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Submission + - Finland to Try Hospitaling Pirates (

Pringless writes: Finland, a country in the northern Europe, has become known for its fast internet access, Nokia and one of the first countries to declare internet access a basic human right. The country is now trying a new way to cure pirates — hospitalizing and helping them overcome their addiction to filesharing. The local legistrators are saying that in this way their lives aren't destroyed by huge legal fees and they will still get help for their problem, provided by local free health care.

Submission + - Kickstarter Won't Let Me Kickstart My Kickstarter To Buy Kickstarter (

pigrabbitbear writes: "Comedian Eric Moneypenny writes for Motherboard to discuss the trials and tribulations of trying to create a Kickstarter to buy Kickstarter:

"What would’ve been better than the biggest Kickstarter of all-time? A Kickstarter to raise $19 million, almost 6 times bigger than the richest Kickstarter ever ($3.3 million).""


The Big Technical Mistakes of History 244

An anonymous reader tips a PC Authority review of some of the biggest technical goofs of all time. "As any computer programmer will tell you, some of the most confusing and complex issues can stem from the simplest of errors. This article looking back at history's big technical mistakes includes some interesting trivia, such as NASA's failure to convert measurements to metric, resulting in the Mars Climate Orbiter being torn apart by the Martian atmosphere. Then there is the infamous Intel Pentium floating point fiasco, which cost the company $450m in direct costs, a battering on the world's stock exchanges, and a huge black mark on its reputation. Also on the list is Iridium, the global satellite phone network that promised to make phones work anywhere on the planet, but required 77 satellites to be launched into space."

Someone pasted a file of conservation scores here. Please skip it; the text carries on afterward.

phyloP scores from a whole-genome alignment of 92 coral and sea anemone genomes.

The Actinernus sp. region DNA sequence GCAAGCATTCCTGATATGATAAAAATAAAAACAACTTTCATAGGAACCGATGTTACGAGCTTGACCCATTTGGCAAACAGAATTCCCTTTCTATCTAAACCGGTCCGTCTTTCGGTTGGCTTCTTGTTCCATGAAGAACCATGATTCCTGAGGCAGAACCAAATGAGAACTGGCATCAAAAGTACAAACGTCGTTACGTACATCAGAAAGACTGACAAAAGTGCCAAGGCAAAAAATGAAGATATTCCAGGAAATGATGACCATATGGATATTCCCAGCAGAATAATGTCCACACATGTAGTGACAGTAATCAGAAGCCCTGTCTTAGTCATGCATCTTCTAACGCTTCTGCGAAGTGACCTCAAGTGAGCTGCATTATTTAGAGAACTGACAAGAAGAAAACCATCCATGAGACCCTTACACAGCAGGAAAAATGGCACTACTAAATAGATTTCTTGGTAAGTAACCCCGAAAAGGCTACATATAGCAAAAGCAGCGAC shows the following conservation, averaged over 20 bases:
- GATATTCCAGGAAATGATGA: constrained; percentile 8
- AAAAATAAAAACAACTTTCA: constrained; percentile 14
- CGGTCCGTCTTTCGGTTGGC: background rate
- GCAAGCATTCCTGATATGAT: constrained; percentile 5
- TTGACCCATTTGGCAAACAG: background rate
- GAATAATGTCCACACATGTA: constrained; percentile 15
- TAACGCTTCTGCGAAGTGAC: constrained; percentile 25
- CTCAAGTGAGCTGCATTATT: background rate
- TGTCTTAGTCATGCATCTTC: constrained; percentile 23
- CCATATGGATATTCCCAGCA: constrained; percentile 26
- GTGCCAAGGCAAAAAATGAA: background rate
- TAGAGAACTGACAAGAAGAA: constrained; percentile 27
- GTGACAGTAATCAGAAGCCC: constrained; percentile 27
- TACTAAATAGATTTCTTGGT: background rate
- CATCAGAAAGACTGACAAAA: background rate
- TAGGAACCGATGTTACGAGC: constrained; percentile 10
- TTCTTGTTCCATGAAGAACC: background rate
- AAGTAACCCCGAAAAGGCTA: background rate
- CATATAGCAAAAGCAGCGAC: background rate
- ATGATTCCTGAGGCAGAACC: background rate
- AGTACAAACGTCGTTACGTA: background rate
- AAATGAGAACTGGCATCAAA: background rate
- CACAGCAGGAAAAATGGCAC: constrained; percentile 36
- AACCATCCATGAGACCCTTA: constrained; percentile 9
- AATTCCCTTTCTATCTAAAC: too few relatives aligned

3rd Grader Accused of Hacking Schools' Computer System 344

Gud writes "According to The Washington Post a 9-year-old was able to hack into his county's school computer network and change such things as passwords, course work, and enrollment info. From the article: 'Police say a 9-year-old McLean boy hacked into the Blackboard Learning System used by the county school system to change teachers' and staff members' passwords, change or delete course content, and change course enrollment. One of the victims was Fairfax Superintendent Jack D. Dale, according to an affidavit filed by a Fairfax detective in Fairfax Circuit Court this week. But police and school officials decided no harm, no foul. The boy did not intend to do any serious damage, and didn't, so the police withdrew and are allowing the school district to handle the half-grown hacker.'"

Submission + - Students, The Other Unprotected Lab Animals 1

theodp writes: "Slate reports on the horrible — and preventable — death of a young UCLA biochemist in a t-butyl lithium incident, which lead a Chemical Health and Safety columnist to the disheartening conclusion that most academic laboratories are unsafe venues for work or study. It's estimated that accidents and injuries occur hundreds of times more frequently in academic labs than in industrial ones. Why? For one thing, Slate says, occupational safety and health laws that protect workers in hazardous jobs apply only to employees, not to undergrads, grad students, or research fellows who receive stipends from outside funders."

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